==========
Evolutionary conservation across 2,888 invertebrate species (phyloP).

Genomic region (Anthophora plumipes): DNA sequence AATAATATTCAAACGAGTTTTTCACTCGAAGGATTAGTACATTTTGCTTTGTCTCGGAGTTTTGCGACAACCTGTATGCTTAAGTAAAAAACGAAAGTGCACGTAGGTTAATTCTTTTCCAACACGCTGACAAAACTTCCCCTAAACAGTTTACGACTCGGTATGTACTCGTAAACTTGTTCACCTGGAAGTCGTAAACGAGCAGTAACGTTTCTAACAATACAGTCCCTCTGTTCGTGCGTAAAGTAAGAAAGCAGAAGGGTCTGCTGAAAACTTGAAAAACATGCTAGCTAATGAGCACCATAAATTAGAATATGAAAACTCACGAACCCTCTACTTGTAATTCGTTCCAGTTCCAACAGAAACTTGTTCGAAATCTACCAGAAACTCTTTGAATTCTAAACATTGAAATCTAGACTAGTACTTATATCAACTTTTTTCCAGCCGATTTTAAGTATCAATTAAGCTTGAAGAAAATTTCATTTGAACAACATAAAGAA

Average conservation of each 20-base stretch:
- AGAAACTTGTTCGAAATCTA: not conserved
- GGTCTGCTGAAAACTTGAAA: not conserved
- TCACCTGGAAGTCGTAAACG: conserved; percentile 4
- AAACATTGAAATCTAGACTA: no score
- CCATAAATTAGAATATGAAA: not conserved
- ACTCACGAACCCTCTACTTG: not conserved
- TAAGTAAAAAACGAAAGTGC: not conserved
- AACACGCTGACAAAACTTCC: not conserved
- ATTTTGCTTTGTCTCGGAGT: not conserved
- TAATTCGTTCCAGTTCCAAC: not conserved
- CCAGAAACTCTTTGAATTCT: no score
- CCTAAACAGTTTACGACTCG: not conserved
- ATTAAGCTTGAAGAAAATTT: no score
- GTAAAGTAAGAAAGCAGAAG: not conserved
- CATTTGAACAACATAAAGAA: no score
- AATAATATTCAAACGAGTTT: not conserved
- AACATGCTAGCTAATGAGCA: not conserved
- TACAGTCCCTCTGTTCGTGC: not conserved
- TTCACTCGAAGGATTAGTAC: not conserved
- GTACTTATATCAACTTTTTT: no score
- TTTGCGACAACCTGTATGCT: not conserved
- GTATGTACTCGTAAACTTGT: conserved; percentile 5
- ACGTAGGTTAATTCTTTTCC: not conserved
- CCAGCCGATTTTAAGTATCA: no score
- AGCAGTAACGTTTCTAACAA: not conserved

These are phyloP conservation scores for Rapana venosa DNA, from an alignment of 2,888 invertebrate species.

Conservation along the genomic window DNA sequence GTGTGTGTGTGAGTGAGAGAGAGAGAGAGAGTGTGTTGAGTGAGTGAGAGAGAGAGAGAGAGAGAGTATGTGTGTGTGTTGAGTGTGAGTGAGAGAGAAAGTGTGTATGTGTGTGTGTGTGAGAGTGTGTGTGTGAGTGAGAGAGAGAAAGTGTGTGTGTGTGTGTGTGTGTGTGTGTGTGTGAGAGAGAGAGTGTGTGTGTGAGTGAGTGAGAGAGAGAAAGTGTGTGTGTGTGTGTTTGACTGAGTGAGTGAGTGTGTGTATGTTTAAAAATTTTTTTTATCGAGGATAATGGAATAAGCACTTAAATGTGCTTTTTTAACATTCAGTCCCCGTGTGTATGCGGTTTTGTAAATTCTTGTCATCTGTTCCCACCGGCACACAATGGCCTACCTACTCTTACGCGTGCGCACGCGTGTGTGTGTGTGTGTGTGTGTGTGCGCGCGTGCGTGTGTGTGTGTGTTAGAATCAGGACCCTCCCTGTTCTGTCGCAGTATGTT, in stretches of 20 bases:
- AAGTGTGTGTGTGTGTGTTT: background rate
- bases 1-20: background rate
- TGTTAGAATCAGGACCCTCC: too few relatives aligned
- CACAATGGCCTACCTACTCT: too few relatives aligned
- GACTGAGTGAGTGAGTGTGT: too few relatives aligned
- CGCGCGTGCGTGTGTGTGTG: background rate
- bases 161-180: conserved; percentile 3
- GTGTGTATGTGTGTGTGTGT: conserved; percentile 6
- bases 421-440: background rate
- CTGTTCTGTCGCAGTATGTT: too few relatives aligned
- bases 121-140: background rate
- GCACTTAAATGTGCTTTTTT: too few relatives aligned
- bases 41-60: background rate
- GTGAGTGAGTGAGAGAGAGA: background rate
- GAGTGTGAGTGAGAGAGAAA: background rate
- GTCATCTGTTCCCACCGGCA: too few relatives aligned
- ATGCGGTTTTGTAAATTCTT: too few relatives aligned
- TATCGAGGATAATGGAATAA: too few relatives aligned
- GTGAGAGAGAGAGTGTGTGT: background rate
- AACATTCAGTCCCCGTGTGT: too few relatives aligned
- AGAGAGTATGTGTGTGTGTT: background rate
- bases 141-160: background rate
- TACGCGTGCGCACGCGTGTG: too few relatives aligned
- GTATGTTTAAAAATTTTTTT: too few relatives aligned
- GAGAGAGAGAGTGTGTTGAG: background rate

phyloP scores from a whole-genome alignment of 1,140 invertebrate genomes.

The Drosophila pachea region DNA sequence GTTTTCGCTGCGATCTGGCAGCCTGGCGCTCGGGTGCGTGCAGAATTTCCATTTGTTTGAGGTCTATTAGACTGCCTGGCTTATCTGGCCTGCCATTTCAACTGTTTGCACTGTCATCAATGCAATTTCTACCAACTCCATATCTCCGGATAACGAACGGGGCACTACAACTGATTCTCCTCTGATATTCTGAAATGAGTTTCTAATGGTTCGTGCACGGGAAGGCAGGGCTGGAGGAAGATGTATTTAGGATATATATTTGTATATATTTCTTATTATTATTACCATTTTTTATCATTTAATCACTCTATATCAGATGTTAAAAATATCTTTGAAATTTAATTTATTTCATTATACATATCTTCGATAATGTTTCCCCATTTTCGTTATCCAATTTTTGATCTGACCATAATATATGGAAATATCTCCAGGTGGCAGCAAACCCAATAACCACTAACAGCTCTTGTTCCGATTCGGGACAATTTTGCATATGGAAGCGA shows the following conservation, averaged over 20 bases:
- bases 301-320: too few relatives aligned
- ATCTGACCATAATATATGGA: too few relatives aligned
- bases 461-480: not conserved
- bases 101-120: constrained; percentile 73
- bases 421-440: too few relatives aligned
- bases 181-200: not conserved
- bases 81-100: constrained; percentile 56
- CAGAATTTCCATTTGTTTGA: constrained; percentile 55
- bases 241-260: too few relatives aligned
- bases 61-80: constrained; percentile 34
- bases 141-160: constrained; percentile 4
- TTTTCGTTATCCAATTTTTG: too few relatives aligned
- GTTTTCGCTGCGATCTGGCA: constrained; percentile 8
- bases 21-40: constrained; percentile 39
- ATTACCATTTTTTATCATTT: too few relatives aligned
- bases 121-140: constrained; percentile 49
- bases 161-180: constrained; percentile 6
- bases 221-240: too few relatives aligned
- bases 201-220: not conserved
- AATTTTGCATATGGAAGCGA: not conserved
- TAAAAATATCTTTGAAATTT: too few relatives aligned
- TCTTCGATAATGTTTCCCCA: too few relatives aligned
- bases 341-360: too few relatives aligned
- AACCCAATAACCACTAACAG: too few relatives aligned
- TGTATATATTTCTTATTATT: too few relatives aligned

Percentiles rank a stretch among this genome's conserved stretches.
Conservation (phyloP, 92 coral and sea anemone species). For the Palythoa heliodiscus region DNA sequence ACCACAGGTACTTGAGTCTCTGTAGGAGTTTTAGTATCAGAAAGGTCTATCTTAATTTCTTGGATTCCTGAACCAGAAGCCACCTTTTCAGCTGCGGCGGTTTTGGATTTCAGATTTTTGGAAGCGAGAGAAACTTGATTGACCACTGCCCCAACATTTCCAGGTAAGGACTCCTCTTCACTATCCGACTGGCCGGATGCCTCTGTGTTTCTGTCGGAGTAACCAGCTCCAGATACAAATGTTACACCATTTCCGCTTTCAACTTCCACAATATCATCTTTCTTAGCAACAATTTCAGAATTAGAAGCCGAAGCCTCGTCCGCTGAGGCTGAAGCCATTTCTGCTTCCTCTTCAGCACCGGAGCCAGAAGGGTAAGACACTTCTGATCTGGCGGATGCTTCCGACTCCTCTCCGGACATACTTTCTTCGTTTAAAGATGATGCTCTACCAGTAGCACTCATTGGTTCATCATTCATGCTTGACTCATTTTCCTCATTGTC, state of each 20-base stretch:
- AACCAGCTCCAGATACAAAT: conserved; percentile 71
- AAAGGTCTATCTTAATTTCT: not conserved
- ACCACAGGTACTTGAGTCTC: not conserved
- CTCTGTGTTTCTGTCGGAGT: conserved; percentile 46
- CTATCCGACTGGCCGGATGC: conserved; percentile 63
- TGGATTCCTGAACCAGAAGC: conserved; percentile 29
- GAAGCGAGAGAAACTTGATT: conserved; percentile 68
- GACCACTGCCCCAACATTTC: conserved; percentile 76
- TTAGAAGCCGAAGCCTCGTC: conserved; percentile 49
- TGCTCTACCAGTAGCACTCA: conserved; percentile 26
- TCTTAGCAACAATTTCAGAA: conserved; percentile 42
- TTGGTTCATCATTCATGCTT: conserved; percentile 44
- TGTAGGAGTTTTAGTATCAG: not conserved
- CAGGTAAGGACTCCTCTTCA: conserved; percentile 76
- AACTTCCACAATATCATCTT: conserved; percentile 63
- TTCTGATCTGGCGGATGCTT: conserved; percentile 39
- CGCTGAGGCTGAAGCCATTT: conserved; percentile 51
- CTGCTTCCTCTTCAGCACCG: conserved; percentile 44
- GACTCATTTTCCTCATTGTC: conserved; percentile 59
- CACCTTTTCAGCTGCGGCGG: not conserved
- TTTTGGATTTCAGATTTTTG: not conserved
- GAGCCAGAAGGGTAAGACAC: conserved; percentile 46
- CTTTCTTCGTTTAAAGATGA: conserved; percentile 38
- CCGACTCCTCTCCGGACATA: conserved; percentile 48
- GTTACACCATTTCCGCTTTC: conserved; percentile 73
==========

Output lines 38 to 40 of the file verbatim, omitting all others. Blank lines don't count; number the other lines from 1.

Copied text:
- GTGTGTATGTGTGTGTGTGT: conserved; percentile 6
- bases 421-440: background rate
- CTGTTCTGTCGCAGTATGTT: too few relatives aligned